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The doctrines and the making of an early patent system in the developing world: the Chilean case. 1840s-1910s

Bernardita Escobar Andrae

No 58, Working Papers from Facultad de Economía y Empresa, Universidad Diego Portales

Abstract: This article analyses the creation of the first Chilean patent law (1840s-1920s), by examining the underlying doctrines and key actors (political and business people) in the making of one of the earliest patent systems in Latin America and the developing world. From three main doctrines supporting IP protection (natural rights, contractarian and utilitarian) the article identifies elements of the first, disregard for the second and some traits of the third doctrine in the law. Protection of „introductions‟, a non-contemporary IP subject matter, resulted from the mix of utilitarian and protectionist beliefs of policy makers, the influence of colonial regulation and a series of petitions for privileges made between 1830-40.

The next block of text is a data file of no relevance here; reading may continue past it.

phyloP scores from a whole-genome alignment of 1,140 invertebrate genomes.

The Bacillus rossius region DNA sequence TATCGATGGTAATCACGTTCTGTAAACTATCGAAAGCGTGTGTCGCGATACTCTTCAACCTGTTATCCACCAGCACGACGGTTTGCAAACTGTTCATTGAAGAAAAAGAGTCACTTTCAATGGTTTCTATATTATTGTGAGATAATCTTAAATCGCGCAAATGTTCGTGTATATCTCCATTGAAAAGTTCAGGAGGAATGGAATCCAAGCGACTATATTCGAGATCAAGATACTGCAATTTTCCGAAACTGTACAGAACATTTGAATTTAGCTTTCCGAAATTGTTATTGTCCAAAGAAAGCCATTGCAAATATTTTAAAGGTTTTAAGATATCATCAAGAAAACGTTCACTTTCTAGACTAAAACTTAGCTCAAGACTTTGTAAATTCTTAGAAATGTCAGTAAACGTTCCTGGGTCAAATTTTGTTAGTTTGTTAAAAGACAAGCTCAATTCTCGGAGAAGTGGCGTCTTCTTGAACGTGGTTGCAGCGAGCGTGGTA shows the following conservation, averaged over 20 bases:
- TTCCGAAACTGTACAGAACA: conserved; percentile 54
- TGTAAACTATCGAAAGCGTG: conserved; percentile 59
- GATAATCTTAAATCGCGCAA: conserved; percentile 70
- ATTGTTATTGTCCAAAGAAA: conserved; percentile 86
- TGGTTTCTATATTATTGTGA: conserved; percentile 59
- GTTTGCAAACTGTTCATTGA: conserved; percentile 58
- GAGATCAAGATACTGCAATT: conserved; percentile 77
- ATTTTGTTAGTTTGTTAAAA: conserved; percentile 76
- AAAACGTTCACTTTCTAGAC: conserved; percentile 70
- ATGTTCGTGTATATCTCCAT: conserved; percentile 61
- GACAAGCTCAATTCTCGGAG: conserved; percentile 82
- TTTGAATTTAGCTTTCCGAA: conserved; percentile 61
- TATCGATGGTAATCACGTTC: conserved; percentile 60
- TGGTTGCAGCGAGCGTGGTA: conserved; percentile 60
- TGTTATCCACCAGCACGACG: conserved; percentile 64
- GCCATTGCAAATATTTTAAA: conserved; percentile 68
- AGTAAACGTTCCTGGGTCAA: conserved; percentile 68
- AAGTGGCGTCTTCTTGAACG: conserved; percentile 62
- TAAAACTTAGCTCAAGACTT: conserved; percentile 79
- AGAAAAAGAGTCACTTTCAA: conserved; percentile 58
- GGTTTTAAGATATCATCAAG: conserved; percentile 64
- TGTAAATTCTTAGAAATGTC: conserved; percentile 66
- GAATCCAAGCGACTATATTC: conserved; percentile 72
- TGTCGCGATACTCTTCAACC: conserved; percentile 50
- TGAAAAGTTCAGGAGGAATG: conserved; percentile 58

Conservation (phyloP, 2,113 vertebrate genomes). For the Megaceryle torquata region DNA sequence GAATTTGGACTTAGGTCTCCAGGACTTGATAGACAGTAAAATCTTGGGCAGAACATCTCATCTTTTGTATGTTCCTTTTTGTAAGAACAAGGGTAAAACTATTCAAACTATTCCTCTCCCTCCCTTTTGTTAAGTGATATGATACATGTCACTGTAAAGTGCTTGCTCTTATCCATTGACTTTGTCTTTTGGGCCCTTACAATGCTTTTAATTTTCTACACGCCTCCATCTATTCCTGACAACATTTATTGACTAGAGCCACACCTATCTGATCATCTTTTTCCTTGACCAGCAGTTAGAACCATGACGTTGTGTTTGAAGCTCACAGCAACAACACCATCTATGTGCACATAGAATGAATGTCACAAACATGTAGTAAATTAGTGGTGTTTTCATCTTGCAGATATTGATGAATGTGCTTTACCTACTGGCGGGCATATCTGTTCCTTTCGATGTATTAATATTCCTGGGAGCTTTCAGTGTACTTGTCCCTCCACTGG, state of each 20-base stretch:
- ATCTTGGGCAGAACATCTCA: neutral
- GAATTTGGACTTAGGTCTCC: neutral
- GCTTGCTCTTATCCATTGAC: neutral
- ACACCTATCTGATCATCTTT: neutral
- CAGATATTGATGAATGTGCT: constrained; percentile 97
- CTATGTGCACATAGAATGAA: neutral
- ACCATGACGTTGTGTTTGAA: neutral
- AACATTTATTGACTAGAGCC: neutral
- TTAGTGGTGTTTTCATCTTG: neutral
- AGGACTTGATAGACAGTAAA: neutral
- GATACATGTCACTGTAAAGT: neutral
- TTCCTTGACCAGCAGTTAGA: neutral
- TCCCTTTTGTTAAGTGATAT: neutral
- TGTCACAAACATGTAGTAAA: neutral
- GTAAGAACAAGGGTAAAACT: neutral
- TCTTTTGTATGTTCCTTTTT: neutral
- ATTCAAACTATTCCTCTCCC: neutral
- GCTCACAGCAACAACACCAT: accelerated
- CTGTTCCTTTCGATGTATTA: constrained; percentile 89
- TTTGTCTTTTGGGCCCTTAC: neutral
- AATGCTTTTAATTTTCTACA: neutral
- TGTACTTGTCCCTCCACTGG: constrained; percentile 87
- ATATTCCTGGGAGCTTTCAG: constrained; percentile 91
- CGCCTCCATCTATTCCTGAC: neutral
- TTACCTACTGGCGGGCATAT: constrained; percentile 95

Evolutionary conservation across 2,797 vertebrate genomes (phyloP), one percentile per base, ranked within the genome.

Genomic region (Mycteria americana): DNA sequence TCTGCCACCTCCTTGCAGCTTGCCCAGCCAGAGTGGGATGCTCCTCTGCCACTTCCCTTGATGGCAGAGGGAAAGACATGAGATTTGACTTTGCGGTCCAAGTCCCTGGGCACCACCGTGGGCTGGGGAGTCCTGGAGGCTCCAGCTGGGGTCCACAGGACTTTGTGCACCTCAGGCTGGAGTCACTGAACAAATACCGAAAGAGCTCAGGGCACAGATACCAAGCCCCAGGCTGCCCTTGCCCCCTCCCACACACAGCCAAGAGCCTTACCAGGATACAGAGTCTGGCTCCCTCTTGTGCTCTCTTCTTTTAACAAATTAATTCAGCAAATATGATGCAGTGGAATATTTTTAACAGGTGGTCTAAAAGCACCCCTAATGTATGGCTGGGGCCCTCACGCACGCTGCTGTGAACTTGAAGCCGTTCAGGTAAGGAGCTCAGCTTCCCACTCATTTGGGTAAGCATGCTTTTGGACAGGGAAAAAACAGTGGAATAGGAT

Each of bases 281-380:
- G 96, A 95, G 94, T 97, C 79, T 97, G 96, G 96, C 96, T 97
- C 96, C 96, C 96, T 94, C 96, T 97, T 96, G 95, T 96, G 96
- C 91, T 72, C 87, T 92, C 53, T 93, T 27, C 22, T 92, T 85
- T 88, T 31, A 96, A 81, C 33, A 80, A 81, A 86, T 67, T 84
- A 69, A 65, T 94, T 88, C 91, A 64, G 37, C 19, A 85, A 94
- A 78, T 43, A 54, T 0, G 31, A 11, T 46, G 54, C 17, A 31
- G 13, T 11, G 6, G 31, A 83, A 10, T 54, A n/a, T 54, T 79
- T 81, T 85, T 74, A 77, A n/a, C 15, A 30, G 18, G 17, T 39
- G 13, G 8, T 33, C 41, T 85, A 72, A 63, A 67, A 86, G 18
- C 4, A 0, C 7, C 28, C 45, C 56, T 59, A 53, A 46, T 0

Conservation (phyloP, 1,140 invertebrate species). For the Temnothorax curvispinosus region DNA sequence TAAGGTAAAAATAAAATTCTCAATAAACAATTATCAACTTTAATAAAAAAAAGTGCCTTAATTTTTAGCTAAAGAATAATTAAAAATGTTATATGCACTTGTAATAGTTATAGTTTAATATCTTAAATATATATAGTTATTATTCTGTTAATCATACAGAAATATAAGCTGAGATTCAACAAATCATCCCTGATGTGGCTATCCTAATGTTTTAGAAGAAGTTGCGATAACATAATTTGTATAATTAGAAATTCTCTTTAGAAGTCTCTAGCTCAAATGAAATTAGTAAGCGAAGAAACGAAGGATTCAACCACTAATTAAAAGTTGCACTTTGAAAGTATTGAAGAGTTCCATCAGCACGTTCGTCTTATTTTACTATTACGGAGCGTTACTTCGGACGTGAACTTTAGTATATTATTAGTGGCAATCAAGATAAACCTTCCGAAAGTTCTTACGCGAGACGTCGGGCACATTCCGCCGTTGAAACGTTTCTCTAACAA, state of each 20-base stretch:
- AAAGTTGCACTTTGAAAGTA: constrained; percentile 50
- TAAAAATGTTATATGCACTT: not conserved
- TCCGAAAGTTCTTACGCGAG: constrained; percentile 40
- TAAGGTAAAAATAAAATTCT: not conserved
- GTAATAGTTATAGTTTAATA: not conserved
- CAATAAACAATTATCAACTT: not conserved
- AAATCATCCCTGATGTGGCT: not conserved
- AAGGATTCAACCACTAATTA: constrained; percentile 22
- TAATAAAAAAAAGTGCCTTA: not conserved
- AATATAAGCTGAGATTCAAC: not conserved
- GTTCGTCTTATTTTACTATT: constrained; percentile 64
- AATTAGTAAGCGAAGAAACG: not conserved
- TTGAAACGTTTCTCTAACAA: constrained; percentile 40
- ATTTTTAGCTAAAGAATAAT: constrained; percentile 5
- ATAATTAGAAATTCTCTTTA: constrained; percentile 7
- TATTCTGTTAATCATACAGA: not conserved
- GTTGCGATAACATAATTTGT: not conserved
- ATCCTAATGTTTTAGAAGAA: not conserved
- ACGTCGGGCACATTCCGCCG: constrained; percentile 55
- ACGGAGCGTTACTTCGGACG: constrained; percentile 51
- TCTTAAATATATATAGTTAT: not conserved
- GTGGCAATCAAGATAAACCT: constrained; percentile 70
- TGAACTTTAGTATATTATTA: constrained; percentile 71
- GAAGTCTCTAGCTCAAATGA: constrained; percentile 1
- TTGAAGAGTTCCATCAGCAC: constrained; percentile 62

Date: 2014-09
New Economics Papers: this item is included in nep-his, nep-ipr, nep-pr~ and nep-lam
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Citations: View citations in EconPapers (2)

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